National & Regional Support

Group for the East End

Group for the East End is an environmental advocacy and education organization, committed to the preservation of eastern Long Island’s natural resources and rural heritage.  Formed in 1972 by local citizens concerned about mounting development pressures, the Group has fought passionately and steadfastly ever since to protect the region’s unique environment, agricultural tradition and quality of life.  (From the Mission Statement of Group for the East End)

Long Island Tree Committee

In 2009, the 7 GCA Long Island garden clubs (Southampton GC, Three Harbors GC, North Country GC, South Side GC, North Suffolk GC, GC of East Hampton, GC of Lawrence and the GCA New York Committee) joined forces to form the Long Island Tree Committee.  

Inspired by the GCA’s Centennial challenge to promote awareness of trees in local communities, the LITC extended these objectives to a wider audience. They planned a series of four annual symposia at notable regional institutions. Their objective was to promote awareness of the value of trees and forests to our environment and welfare and to recognize that we need a shift in our current horticultural paradigms to accommodate a changing ecology. Their goal: to inspire curiosity and build knowledge about plants and wooded landscapes in order to enhance life, preserve nature and advance sound stewardship practices. Their solution: to help sustain a healthy natural landscape, collaboration must be fostered among diverse groups and organizations such as property owners, landscape designers, land trusts, watershed associates and municipal boards. 

To carry on their educational goal, the LITC has funded a GCA Zone VI Fellowship in Urban Forestry and contributed to the Elizabeth Abernathy Hull Fund for Early Environmental Education.

The Nature Conservancy

The mission of The Nature Conservancy is to preserve the plants, animals and natural communities that represent the diversity of life on Earth by protecting the lands and waters they need to survive.  To date, the Conservancy and its members have been responsible for the protections of more than 11 million acres in 50 states and Canada. The Conservancy owns more than 1,600 preserves—the largest private system of nature sanctuaries in the world. (From the Mission Statement of The Nature Conservancy)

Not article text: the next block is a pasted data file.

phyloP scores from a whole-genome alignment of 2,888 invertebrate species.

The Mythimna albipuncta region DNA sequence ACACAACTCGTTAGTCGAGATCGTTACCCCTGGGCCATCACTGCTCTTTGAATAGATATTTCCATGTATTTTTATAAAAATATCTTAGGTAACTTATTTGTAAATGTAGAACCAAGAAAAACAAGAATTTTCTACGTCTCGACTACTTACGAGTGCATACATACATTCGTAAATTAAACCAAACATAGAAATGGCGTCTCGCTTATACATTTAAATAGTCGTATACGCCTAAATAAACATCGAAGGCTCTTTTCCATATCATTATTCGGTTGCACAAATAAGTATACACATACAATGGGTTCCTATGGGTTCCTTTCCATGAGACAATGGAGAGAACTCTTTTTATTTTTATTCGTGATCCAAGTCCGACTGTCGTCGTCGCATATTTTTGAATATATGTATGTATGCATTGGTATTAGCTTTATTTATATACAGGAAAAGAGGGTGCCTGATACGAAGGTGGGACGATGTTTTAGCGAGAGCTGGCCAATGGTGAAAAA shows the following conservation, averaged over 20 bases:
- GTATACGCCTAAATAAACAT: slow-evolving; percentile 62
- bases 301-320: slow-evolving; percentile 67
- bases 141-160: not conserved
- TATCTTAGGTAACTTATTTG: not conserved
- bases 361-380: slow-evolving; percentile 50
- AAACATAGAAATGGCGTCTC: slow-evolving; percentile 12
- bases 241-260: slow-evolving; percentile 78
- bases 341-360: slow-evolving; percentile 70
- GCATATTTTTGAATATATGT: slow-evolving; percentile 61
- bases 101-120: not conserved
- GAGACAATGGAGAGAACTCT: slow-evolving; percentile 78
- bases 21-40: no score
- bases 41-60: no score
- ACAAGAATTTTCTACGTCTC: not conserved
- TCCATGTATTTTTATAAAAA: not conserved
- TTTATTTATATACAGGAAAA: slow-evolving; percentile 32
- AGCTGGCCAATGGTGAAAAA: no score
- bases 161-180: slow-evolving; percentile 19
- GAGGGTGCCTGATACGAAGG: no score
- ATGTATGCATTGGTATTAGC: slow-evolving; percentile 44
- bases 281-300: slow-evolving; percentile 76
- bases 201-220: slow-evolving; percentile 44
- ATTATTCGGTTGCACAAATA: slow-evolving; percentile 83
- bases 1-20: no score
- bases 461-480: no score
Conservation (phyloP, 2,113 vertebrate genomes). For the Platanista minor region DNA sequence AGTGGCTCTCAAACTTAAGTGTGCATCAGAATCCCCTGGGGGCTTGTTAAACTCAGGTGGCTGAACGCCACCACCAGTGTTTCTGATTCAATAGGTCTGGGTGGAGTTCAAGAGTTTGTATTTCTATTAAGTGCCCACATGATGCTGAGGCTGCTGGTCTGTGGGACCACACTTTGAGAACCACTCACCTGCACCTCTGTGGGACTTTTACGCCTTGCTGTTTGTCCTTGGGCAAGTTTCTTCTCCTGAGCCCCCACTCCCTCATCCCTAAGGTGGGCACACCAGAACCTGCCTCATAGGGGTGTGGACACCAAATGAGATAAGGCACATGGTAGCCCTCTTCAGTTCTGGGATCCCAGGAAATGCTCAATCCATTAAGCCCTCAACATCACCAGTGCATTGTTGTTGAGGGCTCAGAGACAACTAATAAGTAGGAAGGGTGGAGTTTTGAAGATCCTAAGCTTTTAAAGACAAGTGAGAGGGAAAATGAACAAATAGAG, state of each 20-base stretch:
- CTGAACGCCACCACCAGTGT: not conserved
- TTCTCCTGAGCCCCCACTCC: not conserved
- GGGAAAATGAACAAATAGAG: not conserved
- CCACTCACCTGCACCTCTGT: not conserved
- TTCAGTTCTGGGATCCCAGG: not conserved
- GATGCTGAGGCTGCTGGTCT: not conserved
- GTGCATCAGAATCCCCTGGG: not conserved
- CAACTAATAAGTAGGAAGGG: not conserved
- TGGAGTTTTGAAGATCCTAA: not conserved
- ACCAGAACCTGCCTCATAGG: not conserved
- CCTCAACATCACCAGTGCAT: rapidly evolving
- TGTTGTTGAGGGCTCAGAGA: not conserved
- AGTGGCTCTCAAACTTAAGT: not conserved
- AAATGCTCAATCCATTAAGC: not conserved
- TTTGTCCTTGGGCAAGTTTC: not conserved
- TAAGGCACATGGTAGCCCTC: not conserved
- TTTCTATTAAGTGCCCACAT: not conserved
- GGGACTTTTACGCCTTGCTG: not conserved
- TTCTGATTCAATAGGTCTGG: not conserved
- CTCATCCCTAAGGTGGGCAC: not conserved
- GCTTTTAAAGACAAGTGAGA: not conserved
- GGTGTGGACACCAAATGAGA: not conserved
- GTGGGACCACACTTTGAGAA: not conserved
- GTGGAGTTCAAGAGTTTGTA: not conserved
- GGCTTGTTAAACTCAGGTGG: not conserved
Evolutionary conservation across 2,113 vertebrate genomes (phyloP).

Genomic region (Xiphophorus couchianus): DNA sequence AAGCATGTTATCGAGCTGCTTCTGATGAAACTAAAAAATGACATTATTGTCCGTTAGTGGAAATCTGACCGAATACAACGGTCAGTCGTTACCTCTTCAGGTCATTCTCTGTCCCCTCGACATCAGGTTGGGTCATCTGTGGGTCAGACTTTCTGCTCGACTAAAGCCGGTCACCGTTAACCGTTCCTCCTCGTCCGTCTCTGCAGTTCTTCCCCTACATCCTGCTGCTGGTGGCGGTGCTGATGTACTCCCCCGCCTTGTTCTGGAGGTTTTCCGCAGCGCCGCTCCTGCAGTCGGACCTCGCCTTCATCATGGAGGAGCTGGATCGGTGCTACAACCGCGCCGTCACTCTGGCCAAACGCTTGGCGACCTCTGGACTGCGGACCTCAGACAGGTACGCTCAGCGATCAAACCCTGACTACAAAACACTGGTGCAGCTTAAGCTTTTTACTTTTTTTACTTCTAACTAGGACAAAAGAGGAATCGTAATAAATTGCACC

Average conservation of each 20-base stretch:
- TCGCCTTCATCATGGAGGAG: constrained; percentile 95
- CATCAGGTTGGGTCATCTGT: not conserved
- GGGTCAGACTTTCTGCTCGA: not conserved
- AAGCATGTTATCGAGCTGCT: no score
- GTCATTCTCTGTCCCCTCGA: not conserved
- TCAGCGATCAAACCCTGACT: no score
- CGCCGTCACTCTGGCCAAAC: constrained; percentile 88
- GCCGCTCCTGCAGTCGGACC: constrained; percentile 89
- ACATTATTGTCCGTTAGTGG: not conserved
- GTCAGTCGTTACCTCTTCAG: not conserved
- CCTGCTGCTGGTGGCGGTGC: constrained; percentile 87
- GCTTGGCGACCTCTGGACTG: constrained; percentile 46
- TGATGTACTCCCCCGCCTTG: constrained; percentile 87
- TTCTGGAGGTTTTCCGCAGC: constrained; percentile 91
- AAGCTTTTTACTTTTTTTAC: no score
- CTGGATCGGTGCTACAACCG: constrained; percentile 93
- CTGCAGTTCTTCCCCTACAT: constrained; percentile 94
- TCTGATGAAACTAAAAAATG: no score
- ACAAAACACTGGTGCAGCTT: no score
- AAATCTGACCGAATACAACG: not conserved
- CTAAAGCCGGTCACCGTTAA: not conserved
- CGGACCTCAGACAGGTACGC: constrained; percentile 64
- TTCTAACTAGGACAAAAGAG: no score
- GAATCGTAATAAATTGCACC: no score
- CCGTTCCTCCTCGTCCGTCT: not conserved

The New York Committee of GCA

The mission of the New York Committee of the Garden Club of America is to carry the message of GCA throughout the 5 boroughs of New York. It does so by developing and implementing various hands-on horticulture and conservation projects such as the annual bulb planting at Hopper House on the lower East Side, the Peter Pan garden at Carl Shurz park on the Upper East Side and the Millennium garden at the Bowe Notch on the lower Hudson River. Members of the New York Committee come from GCA clubs within the tri-state area and all local club members are encouraged to participate.

The Peconic Land Trust

The Peconic Land Trust is a nonprofit, tax-exempt organization dedicated to the preservation of farmland and open space on Long Island. To this end, the Trust acquires and manages land, as well as easements, for conservation purposes.  In addition, the Trust assists farmers and other landowners in the identification and implementation of alternatives to full-yield development. (From the Mission Statement of The Peconic Land Trust)

The Southampton Cultural Center

Consistent with the vision of the Village of Southampton where cultural arts and humanities are a defining characteristic of its community, the Southampton Cultural Center’s mission is to provide venues for quality education and performance. In addition, the Southampton Garden Club’s Annual Flower Show is often held at the center.

The Village Improvement Association of Southampton

The VIAS is a non-profit organization that was founded in 1881 with the mandate to preserve and beautify the Village of Southampton. The SGC, in spirit and funding,  has regularly supported and shared in the VIAS mission to keep Southampton beautiful via thousands of plantings, from tulips to trees, adorning our village parks and colorful flower boxes that line our village streets, while maintaining the beauty of our environment through the pruning of trees and tending of gardens—all projects that help preserve the special and precious character of our local community. 

The Student Conservation Association, Inc.

The Student Conservation Association, Inc – changing lives through service to nature—was established 43 years ago by a Garden Club of America member to build the next generation of conservation leaders and inspire lifelong stewardship of our environment and communities by engaging young people in hands-on service to the land.  (From the Mission Statement of SCA)